In last month’s blog I let you all know that the draft copy of my book is being read by six very important people whose opinions I value to help shape the final edit. Therefore, this month’s blog is going to have a slightly different feel to previous blogs, which I am very excited about. And I hope you are too. My good friend and sister from another mister – Lisa – suggested that each of my six readers should ask the author (me!?) a question about the story. So below is the second part of the resulting Q&A with my sample readers, and I hope it gives you all a little insight into the actual project itself!
Are situations that arise in the book dealt with differently than how you would have dealt with them in real life?
This is a tricky one to answer without giving too much away. Essentially, yes. Although I would say that Sarah is a little like me in terms of her initial journey – the uncertainty of her feelings, suppressing what she felt and not being able to say things out loud. Her development is that she became more forward and more certain about herself. I would say as her character develops she is much braver and bolder than I would be. I guess she is a vision of how much you can achieve if you follow your own values and stay true to yourself.
Do you think that Sarah being in Australia is the reason she was able to realise things, as she was removed from friends and family? (Sarah is originally from the UK)
This is a good question and perhaps helps explain why I did draw upon personal circumstance for some elements of the story. I was lucky to grow up in a time where the world was slowly changing their opinions on homosexuality, but speaking from experience, being a teenager in the early 90s openly saying you were gay was still hard. I was closeted until I was 22 years old but I knew I liked girls well before that. However, I didn’t openly admit it to myself until I came back from my own travelling experience.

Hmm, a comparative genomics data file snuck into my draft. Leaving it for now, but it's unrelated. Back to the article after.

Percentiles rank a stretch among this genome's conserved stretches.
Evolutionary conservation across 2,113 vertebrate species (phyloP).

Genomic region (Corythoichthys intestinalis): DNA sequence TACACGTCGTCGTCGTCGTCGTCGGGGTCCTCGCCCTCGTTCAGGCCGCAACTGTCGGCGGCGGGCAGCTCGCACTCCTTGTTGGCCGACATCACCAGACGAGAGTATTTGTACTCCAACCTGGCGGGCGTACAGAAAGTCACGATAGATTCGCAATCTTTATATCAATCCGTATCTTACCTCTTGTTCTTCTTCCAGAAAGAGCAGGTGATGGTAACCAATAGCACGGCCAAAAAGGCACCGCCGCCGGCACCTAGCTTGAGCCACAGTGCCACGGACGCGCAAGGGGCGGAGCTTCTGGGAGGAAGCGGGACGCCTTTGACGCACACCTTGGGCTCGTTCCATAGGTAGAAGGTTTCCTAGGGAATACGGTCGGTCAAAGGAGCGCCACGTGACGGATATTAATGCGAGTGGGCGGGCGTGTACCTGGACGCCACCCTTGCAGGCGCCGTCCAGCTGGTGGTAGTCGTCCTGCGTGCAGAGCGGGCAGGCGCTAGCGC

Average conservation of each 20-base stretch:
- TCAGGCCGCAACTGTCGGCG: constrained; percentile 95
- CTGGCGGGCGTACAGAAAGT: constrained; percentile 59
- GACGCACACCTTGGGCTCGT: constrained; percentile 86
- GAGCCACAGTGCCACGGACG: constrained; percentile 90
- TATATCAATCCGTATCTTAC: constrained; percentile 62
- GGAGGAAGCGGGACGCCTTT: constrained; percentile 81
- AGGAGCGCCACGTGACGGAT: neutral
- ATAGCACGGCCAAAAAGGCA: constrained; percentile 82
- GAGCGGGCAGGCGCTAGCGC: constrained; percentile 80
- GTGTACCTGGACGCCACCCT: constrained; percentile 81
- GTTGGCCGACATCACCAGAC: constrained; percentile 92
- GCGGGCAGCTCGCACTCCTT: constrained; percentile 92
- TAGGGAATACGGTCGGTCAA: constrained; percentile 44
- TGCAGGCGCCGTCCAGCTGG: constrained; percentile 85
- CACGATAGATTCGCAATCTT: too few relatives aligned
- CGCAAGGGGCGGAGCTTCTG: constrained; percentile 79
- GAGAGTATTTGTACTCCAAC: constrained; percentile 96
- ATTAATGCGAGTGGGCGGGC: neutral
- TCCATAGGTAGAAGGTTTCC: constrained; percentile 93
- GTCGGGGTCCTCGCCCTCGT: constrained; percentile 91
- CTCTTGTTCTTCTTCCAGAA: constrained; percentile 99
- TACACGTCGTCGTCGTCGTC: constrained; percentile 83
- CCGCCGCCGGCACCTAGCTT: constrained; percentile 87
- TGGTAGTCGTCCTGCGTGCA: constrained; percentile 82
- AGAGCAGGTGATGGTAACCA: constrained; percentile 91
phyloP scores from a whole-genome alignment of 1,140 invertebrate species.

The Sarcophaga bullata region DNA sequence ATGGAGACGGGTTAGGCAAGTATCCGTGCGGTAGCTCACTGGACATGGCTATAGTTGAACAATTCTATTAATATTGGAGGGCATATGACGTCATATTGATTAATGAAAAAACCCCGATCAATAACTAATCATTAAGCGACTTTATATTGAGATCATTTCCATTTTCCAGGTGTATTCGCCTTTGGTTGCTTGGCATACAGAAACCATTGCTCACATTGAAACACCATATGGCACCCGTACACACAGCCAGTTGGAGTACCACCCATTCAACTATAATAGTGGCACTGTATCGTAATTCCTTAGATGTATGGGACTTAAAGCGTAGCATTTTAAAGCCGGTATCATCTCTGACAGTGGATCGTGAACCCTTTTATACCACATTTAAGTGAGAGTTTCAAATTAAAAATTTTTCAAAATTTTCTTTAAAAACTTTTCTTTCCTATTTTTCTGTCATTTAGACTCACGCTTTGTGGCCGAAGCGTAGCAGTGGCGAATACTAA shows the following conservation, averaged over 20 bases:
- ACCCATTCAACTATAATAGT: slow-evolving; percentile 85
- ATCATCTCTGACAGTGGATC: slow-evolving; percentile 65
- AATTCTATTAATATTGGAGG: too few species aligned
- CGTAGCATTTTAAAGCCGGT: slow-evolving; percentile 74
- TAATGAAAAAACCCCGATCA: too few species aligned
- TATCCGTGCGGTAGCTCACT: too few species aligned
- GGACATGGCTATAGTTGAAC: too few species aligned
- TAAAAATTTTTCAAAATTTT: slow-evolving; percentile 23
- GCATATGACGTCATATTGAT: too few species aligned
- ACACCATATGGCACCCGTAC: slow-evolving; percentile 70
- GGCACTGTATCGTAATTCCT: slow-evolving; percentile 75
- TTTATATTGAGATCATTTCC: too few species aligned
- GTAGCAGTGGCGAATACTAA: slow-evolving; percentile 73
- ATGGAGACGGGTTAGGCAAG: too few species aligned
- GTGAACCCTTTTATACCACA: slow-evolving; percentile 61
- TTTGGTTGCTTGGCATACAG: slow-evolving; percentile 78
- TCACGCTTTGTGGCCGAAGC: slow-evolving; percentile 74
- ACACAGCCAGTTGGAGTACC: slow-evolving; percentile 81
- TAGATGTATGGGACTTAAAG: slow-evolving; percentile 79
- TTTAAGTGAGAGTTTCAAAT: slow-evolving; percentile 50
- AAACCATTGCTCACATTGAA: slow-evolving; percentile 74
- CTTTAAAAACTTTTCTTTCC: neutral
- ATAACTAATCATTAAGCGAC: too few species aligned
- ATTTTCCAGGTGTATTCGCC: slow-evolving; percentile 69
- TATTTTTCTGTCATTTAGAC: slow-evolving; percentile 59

It might explain why I decided to opt to have the book based around travelling, not just for the obvious metaphor of discovery but because you are out of your comfort zone and finally on a path of realising who you are and what you like. You have a lot of time on your own and meeting lots of new people who show you lots of things about yourself. So I am biased in this opinion, also as the writer of Sarah’s fate, but yes, I do think that the distance and being out of her comfort zone helped highlight to Sarah who she was and who she was truly attracted to rather than the influence and perceived acceptance of those she loves.
What was the motivation behind the change in the ending of the story?
My original idea for this book came to me just before I was at university, which was a long time ago now! My initial version was how I wanted the story to end when I was 23 years old. I am now 36 so a lot has changed! When I ended the book the first time round I was over the moon but I had this sub-plot idea which didn’t really fit the story or its ending. However, once I let the goal of finishing the story settle and I read back through what I had written, I realised it could be so much better. My cousin Gareth helped strip it all back by giving me some constructive comments and also some other literature to read to help develop my idea.
In a reference to previous blogs, I met someone earlier this year who used to ask: ‘What do you want?’ ‘What do you dream of?’ ‘What are your goals?’ and ‘What have you learnt?’ It slowly made me realise a few things about myself and I realised my character had not learnt anything and was essentially written through the eyes of a young naïve 23 year old, as I was then. The whole situation taught me a lot about self-worth and respect, mainly through losing one and not demanding the other. So I knew the ending had to change to ensure the protagonist had developed and to also accommodate an original idea which I actually think acts as an excellent metaphor. I guess to find out what I mean, well, you’ll have to read the book.
Written by Corina Hawkins, soon to be author of ‘Tattoos of memories’ and creatively bossed by Lindsey Barnett.